Linked Questions

13 votes
5 answers

Could a plane be constructed to be fly in fixed-stick roll-stable circles?

According to it is not possible for a plane to aerodynamically recover from a roll disturbance. Is that an inherent limitation of how planes could be ...
supercat's user avatar
  • 483
23 votes
4 answers

Why don't we have yokes that look like steering wheels?

This question came across my mind when I was thinking about cockpit design vs car design: why don't we have yokes that look like steering wheels? The first advantage I can think of is more gestures ...
kevin's user avatar
  • 39.7k
9 votes
4 answers

Is a monobloc variable incidence wing viable (updated)?

Could this be a viable way to control roll on an aerobatic airplane, using some sort of tab to control a monobloc variable incidence wing? Both wings are mechanically linked together in order to only ...
user721108's user avatar
  • 4,653
16 votes
3 answers

What makes the ailerons on an aerobatic airplane different than the ailerons on a non-aerobatic airplane?

I often hear a spec of the "roll-rate" when talking about aerobatic airplanes and the term "fast ailerons." What exactly does that mean, and what makes the ailerons on an aerobatic airplane different ...
Canuk's user avatar
  • 8,442
5 votes
3 answers

What classes of aircraft require hydraulic flight controls?

All commercial airliners such as the Boeing 737 or Airbus A320 or heavier aircraft require an hydraulic system that can power actuators, which generate the required forces to move the control surfaces ...
mezzanaccio's user avatar
  • 1,739
8 votes
2 answers

What are lateral, longitudinal and directional stability? [duplicate]

When we talk about aircraft having a stable configuration, it refers to lateral, longitudinal and directional stability. Can someone give a practical explanation of what those are and how they work?
Thangaraj Sundaramoorthy's user avatar
4 votes
2 answers

What are the pros and cons of sealing the gap between the wing and the aileron?

I read somewhere that sometimes gap between the wing and aileron is sealed and this is done to reduce drag. But somewhere else I read that "slotted" ailerons allows for better aileron ...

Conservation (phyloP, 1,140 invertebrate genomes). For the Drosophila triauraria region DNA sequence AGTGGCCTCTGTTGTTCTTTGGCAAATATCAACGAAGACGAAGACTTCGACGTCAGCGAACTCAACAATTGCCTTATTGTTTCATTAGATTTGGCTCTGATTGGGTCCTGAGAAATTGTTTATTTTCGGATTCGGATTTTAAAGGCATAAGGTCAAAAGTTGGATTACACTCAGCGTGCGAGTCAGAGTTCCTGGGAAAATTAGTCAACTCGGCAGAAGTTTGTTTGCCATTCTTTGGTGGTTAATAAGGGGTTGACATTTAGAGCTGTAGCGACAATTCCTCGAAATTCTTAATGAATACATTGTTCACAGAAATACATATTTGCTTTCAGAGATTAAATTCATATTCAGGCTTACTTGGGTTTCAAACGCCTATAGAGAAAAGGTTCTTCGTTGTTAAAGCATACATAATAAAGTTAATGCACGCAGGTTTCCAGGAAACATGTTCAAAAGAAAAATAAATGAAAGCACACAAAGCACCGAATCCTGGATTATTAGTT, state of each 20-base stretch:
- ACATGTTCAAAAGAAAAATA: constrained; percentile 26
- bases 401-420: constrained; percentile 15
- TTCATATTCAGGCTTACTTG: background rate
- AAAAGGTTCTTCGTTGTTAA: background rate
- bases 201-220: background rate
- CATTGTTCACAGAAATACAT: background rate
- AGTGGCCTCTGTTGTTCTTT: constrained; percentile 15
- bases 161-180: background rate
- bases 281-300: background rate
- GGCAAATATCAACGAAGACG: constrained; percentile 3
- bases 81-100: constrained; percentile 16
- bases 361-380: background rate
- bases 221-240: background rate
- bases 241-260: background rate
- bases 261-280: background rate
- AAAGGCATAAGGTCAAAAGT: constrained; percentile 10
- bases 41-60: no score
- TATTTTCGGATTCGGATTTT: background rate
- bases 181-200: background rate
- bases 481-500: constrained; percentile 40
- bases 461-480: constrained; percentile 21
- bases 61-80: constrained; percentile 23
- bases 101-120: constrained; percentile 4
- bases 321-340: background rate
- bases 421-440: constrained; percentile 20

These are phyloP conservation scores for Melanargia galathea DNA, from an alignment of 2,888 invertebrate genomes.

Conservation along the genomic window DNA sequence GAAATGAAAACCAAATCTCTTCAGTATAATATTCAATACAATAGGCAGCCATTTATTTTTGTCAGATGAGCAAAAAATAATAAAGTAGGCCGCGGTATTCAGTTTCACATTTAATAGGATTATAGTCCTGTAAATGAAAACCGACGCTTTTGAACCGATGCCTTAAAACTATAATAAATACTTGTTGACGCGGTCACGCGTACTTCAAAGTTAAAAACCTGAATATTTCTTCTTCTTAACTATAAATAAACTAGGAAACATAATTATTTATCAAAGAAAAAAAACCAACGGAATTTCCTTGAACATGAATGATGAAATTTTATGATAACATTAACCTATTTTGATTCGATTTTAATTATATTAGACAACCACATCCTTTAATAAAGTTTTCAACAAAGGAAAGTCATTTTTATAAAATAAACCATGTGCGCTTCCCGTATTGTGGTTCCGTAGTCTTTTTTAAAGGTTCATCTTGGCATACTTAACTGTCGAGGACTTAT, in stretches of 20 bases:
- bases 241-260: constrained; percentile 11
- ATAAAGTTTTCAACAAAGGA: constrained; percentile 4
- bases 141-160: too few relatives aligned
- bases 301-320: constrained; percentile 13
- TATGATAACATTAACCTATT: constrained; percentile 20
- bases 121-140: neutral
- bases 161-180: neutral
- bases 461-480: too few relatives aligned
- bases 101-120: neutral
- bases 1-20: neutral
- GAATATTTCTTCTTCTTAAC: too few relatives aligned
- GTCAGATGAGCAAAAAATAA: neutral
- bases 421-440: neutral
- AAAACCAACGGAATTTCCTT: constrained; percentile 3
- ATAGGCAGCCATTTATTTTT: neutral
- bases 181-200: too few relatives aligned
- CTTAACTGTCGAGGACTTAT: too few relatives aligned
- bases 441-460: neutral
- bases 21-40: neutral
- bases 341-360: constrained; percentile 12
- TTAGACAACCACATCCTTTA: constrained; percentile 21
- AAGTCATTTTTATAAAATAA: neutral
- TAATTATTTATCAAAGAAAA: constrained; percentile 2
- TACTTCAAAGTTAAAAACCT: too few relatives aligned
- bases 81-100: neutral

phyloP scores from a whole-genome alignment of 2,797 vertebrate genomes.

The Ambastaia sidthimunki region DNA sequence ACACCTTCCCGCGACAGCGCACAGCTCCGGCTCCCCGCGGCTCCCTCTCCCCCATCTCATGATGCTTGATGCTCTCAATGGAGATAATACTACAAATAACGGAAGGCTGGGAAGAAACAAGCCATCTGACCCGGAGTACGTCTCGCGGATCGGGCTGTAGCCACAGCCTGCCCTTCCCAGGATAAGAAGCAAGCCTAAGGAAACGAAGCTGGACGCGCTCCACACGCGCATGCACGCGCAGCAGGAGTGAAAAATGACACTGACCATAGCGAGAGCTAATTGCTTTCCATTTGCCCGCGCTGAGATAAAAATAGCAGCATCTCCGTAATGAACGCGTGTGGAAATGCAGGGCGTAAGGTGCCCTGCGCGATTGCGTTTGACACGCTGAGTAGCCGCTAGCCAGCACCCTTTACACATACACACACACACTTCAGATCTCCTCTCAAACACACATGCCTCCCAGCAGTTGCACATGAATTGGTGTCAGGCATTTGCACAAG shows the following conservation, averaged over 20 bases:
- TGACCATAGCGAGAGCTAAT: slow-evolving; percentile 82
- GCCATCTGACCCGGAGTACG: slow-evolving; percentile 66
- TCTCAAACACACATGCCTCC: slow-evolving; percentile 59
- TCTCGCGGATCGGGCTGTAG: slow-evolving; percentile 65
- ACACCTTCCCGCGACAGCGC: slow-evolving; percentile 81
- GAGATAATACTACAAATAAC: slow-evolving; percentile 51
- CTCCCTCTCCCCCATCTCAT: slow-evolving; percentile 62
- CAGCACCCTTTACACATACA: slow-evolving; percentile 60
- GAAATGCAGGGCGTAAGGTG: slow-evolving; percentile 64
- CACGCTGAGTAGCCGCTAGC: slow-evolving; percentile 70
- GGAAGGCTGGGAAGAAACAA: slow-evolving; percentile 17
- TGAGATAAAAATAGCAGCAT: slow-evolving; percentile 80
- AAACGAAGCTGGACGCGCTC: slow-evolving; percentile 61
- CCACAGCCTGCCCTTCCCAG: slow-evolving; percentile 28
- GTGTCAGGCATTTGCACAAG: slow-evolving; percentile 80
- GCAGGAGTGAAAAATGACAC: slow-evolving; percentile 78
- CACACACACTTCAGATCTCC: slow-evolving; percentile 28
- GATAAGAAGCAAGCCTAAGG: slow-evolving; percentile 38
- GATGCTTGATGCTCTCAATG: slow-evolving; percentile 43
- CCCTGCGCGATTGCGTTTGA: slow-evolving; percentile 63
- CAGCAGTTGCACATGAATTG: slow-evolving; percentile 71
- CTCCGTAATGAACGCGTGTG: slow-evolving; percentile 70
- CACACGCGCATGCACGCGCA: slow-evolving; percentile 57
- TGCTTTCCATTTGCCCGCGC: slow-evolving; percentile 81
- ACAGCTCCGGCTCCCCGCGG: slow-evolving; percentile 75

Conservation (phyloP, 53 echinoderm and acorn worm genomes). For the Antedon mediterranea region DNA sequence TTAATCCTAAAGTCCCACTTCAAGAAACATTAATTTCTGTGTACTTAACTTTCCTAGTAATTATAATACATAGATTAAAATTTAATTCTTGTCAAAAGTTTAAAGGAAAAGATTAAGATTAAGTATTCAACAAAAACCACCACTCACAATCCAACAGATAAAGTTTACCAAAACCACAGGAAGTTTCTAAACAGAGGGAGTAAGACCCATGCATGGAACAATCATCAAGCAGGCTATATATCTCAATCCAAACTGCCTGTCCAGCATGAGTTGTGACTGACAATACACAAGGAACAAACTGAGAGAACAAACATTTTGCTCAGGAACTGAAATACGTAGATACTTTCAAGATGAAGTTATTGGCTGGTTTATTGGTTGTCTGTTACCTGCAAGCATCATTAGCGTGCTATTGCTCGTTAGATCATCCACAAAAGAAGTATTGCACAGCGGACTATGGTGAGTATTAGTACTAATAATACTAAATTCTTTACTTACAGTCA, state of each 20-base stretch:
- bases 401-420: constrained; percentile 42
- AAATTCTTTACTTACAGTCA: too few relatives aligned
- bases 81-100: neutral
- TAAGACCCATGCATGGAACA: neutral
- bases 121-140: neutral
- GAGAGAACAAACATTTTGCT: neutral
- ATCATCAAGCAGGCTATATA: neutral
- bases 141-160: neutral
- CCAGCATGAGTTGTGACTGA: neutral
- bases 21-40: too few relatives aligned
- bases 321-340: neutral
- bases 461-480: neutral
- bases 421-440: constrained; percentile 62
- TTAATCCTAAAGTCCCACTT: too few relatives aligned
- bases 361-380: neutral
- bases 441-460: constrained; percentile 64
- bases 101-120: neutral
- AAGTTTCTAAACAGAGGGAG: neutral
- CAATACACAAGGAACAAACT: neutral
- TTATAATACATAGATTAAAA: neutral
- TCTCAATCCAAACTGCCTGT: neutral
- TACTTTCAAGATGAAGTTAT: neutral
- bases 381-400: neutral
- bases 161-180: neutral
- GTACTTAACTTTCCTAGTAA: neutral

Konrad's user avatar
  • 1,963
4 votes
2 answers

What advantage might interplane-strut mounting offer to ailerons, on the Curtiss Model F?

Glenn Curtiss's 1912-1918 Model F biplane flying boat has large ailerons on the struts between the wings, not contiguous with any other flying surface. Did this aileron position have any advantage ...
Camille Goudeseune's user avatar
9 votes
1 answer

How can I calculate the rolling moment of an aileron for a given plane based on its performance?

Let's say I have an already-built airplane with known basic characteristics like weight, wing span and wing surface, and I can measure the time of all possible manoeuvres at different speeds. How ...
Michael T's user avatar
  • 193
8 votes
1 answer

Are Aircraft yokes self centering in non-auto pilot mode?

In a typical car steering wheel if you release it while the car is in motion, it will return to its center, neutral position. What's the corresponding situation in an airplane? Is a yoke self ...
curious_cat's user avatar
  • 8,436
8 votes
1 answer

What is the working principle of trim tabs on the elevators?

Trim tabs are used on the tail's horizontal elevators to adjust its neutral position. What is the working principle behind this? How does this affect the sensitivity (the feel) of the pitch to the ...
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